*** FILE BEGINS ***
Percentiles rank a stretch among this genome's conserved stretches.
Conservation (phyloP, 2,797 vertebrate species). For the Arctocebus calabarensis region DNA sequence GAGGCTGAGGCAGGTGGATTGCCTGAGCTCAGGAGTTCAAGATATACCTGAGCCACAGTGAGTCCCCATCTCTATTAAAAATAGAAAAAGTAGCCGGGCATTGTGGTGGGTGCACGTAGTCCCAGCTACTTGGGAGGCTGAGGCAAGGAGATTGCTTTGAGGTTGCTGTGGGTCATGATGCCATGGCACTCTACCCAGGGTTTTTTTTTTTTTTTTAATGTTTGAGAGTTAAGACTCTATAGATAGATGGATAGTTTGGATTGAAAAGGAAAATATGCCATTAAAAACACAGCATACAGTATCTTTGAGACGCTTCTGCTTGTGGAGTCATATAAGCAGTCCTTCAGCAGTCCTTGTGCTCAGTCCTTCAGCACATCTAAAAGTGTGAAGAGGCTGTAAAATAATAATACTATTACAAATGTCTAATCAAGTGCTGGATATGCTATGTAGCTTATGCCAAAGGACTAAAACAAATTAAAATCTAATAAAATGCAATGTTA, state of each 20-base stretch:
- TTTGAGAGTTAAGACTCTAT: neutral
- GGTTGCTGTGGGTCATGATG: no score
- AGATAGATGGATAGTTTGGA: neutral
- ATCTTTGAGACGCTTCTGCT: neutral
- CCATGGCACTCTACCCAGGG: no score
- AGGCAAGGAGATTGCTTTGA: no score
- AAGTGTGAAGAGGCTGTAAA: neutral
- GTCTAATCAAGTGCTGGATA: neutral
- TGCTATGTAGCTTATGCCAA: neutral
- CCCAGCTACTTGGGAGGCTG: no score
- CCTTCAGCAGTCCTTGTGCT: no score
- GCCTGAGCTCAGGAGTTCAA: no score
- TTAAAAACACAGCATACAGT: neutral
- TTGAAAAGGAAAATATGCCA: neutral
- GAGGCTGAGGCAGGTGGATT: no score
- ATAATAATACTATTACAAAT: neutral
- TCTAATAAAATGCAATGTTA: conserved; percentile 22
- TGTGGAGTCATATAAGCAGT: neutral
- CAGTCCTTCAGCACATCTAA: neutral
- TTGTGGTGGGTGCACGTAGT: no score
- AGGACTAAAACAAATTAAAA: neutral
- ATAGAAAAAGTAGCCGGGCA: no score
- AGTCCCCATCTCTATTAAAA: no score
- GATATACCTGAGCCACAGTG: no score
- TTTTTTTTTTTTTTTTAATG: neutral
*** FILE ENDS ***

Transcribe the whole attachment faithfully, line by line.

Percentiles rank a stretch among this genome's conserved stretches.
Conservation (phyloP, 2,797 vertebrate species). For the Arctocebus calabarensis region DNA sequence GAGGCTGAGGCAGGTGGATTGCCTGAGCTCAGGAGTTCAAGATATACCTGAGCCACAGTGAGTCCCCATCTCTATTAAAAATAGAAAAAGTAGCCGGGCATTGTGGTGGGTGCACGTAGTCCCAGCTACTTGGGAGGCTGAGGCAAGGAGATTGCTTTGAGGTTGCTGTGGGTCATGATGCCATGGCACTCTACCCAGGGTTTTTTTTTTTTTTTTAATGTTTGAGAGTTAAGACTCTATAGATAGATGGATAGTTTGGATTGAAAAGGAAAATATGCCATTAAAAACACAGCATACAGTATCTTTGAGACGCTTCTGCTTGTGGAGTCATATAAGCAGTCCTTCAGCAGTCCTTGTGCTCAGTCCTTCAGCACATCTAAAAGTGTGAAGAGGCTGTAAAATAATAATACTATTACAAATGTCTAATCAAGTGCTGGATATGCTATGTAGCTTATGCCAAAGGACTAAAACAAATTAAAATCTAATAAAATGCAATGTTA, state of each 20-base stretch:
- TTTGAGAGTTAAGACTCTAT: neutral
- GGTTGCTGTGGGTCATGATG: no score
- AGATAGATGGATAGTTTGGA: neutral
- ATCTTTGAGACGCTTCTGCT: neutral
- CCATGGCACTCTACCCAGGG: no score
- AGGCAAGGAGATTGCTTTGA: no score
- AAGTGTGAAGAGGCTGTAAA: neutral
- GTCTAATCAAGTGCTGGATA: neutral
- TGCTATGTAGCTTATGCCAA: neutral
- CCCAGCTACTTGGGAGGCTG: no score
- CCTTCAGCAGTCCTTGTGCT: no score
- GCCTGAGCTCAGGAGTTCAA: no score
- TTAAAAACACAGCATACAGT: neutral
- TTGAAAAGGAAAATATGCCA: neutral
- GAGGCTGAGGCAGGTGGATT: no score
- ATAATAATACTATTACAAAT: neutral
- TCTAATAAAATGCAATGTTA: conserved; percentile 22
- TGTGGAGTCATATAAGCAGT: neutral
- CAGTCCTTCAGCACATCTAA: neutral
- TTGTGGTGGGTGCACGTAGT: no score
- AGGACTAAAACAAATTAAAA: neutral
- ATAGAAAAAGTAGCCGGGCA: no score
- AGTCCCCATCTCTATTAAAA: no score
- GATATACCTGAGCCACAGTG: no score
- TTTTTTTTTTTTTTTTAATG: neutral